The FCA (Financial Conduct Authority) has announced that it has commenced a criminal prosecution against NatWest Bank Plc under the Money Laundering Regulations 2007 (2007 Regulations).
The FCA sends a strong message about its role as Gatekeeper of the Money Laundering Regulations
This is especially pertinent as this is the FCA’s first criminal prosecution under the 2007 Regulations and its first criminal prosecution under the 2007 Regulations against a bank. Historically, the FCA has used its regulatory toolbox to discipline firms for systems and controls breaches.
The FCA alleges that NatWest failed to conduct and demonstrate adequate ongoing monitoring of its business relationships with its customers. In particular, it failed:
- to scrutinise transactions through the course of the relationship (including source of funds where necessary) ensuring that transactions were consistent with its knowledge of the customer, their business and risk profile;
- to review and update due diligence of its customers, and;
- to carry out enhanced due diligence and ongoing monitoring where appropriate.
The offences are historic and relate to the period 11 November 2011 and 19 October 2016. The FCA alleges that in the period a total of £365 million was paid into a single UK incorporated customer’s accounts, of which £264 million was paid in cash. It is alleged that NatWest’s systems and controls failed to adequately monitor and scruntise this activity.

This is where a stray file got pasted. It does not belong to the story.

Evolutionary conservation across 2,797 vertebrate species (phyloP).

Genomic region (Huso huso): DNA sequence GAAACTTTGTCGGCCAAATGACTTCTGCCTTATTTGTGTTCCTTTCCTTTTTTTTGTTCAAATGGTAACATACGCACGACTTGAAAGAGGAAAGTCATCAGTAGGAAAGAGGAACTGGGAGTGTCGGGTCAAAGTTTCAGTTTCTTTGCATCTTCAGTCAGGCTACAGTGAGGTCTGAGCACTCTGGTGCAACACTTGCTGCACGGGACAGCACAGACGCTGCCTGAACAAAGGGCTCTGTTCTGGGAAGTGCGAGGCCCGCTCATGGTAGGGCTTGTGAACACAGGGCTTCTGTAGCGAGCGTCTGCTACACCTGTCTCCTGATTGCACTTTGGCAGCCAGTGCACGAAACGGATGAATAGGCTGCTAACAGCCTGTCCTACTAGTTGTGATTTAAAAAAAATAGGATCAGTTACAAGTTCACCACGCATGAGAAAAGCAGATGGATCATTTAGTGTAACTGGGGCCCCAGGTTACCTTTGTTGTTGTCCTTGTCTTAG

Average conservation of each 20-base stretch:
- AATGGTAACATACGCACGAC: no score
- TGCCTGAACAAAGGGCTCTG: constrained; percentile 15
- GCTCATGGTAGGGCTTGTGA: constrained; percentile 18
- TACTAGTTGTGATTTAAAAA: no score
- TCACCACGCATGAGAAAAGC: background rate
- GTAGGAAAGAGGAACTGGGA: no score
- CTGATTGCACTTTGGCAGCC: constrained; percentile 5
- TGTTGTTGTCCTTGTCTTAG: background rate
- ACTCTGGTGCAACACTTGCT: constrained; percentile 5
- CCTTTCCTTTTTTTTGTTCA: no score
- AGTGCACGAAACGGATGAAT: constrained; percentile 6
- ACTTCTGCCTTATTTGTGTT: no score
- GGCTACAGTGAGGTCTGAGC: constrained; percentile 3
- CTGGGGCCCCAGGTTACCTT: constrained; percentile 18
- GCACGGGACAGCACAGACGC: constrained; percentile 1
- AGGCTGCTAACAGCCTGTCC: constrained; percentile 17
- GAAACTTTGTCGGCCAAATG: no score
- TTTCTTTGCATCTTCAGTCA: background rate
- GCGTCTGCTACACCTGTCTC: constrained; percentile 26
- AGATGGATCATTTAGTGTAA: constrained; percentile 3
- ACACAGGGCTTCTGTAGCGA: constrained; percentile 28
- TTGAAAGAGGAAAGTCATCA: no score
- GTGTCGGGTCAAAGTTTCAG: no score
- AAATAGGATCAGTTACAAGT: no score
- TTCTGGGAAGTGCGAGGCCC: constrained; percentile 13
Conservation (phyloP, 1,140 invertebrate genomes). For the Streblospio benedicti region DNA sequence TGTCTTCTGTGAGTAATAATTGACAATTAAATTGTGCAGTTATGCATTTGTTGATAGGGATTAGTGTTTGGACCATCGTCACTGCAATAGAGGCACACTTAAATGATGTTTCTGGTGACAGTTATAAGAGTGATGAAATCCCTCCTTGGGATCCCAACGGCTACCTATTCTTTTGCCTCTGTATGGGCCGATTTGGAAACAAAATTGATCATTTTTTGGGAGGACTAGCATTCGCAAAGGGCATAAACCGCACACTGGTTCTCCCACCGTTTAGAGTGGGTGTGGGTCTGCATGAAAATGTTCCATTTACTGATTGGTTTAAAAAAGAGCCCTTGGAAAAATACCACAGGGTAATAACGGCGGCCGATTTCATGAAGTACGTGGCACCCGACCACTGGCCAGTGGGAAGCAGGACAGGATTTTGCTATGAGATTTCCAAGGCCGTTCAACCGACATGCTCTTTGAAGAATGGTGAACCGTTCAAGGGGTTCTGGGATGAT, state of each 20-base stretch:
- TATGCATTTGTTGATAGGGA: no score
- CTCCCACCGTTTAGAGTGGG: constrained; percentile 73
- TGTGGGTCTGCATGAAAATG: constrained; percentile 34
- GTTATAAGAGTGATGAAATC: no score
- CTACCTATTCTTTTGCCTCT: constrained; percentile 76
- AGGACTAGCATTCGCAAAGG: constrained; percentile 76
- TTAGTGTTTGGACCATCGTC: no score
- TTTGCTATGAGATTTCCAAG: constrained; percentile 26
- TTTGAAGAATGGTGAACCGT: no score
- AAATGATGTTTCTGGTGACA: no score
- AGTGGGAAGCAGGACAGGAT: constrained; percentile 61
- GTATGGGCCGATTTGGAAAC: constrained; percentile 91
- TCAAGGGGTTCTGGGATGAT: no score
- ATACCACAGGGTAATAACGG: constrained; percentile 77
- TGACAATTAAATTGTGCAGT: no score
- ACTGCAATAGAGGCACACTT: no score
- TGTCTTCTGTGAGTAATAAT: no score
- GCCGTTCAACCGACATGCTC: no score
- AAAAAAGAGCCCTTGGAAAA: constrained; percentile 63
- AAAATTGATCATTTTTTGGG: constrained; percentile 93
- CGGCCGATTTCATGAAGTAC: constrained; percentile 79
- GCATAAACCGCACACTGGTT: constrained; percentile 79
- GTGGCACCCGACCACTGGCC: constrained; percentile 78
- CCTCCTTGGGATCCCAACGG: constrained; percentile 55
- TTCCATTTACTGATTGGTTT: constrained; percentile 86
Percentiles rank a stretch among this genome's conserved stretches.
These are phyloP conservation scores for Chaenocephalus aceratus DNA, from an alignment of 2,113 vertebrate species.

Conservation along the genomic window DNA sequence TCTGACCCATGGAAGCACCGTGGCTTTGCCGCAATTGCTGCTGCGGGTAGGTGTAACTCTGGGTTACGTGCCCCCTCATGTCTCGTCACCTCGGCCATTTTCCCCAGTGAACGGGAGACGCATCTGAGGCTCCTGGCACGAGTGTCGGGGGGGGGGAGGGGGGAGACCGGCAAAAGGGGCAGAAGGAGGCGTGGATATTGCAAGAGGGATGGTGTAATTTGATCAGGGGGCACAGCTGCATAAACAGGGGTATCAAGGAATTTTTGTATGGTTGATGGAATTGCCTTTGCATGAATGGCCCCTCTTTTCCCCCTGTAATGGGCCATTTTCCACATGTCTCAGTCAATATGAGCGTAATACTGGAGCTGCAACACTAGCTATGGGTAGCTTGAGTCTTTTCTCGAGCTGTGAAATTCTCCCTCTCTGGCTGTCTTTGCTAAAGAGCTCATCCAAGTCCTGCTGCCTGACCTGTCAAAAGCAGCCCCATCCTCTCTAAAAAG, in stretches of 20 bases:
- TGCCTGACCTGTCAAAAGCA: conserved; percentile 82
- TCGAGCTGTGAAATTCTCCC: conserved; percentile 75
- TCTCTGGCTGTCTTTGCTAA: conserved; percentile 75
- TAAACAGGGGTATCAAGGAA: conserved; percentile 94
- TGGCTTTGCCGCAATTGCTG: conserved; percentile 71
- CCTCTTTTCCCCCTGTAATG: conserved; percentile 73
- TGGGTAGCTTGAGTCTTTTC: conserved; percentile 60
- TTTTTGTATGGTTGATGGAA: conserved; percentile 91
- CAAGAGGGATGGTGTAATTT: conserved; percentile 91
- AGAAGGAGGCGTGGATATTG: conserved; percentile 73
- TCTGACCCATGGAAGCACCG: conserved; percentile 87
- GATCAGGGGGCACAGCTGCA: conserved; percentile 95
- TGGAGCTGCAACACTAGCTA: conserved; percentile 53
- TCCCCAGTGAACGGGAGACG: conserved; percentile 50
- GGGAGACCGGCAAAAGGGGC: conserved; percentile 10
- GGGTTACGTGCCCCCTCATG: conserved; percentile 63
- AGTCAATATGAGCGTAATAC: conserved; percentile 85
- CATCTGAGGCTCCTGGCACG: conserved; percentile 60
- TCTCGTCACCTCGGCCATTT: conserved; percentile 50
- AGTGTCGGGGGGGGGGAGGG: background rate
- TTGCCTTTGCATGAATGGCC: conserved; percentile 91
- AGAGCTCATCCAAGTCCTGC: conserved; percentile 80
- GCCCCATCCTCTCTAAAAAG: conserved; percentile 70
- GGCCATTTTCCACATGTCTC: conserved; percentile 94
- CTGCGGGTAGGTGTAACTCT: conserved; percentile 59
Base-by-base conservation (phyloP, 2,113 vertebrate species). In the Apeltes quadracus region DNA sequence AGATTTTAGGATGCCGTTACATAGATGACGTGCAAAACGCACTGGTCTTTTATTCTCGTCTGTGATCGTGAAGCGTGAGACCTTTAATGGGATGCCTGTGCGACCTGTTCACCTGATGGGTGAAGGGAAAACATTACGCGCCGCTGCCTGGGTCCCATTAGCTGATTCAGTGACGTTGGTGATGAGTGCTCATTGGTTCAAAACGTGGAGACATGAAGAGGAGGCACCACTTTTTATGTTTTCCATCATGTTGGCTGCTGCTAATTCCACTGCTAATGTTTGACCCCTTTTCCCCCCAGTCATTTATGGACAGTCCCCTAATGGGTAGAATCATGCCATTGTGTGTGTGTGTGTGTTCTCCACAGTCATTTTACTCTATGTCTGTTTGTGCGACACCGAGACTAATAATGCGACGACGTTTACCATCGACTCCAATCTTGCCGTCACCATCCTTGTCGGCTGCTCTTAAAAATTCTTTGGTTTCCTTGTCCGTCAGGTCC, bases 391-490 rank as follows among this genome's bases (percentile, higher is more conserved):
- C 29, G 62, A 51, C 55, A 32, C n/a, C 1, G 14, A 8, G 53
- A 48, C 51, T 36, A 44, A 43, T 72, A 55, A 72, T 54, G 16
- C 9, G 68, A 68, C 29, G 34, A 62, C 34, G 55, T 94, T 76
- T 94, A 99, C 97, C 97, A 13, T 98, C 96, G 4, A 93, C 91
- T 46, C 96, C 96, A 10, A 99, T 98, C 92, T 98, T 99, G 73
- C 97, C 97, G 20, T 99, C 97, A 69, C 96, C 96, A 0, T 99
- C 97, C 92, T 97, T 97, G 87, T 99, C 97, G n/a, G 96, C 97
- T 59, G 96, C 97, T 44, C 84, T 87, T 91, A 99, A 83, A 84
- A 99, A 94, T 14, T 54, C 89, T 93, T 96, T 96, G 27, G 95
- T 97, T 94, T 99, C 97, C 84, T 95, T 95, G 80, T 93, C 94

Money laundering regulations
NatWest is scheduled to appear at Westminster Magistrates’ Court on 14 April 2021.
This criminal prosecution should be seen as a sign of things to come. Whilst the 2007 Money Laundering Regulations has since been replaced (and further amended) by the Money Laundering, Terrorist Financing and Transfer of Funds (Information on Payer) Regulations 2017, the 2017 Regulations impose greater obligations on firms to assess, manage and monitor the money laundering risks posed by its business activities. The FCA has not currently indicated whether it also intends to bring disciplinary proceedings against any senior managers but given the FCA’s current approach of bringing regulatory proceedings against the firm itself and also any relevant senior managers, these may well follow.
The importance of risk assessments and robust systems
This highlights the importance for firms to ensure that they carry out regular risk assessments of their business; have implemented robust policies and procedures along with robust systems and controls which are commensurate with the risk assessment of the business; and that they retain adequate records to demonstrate that they have done so.
Felicity Rowan specialises in financial services regulation, including advising firms on policies, systems and controls.
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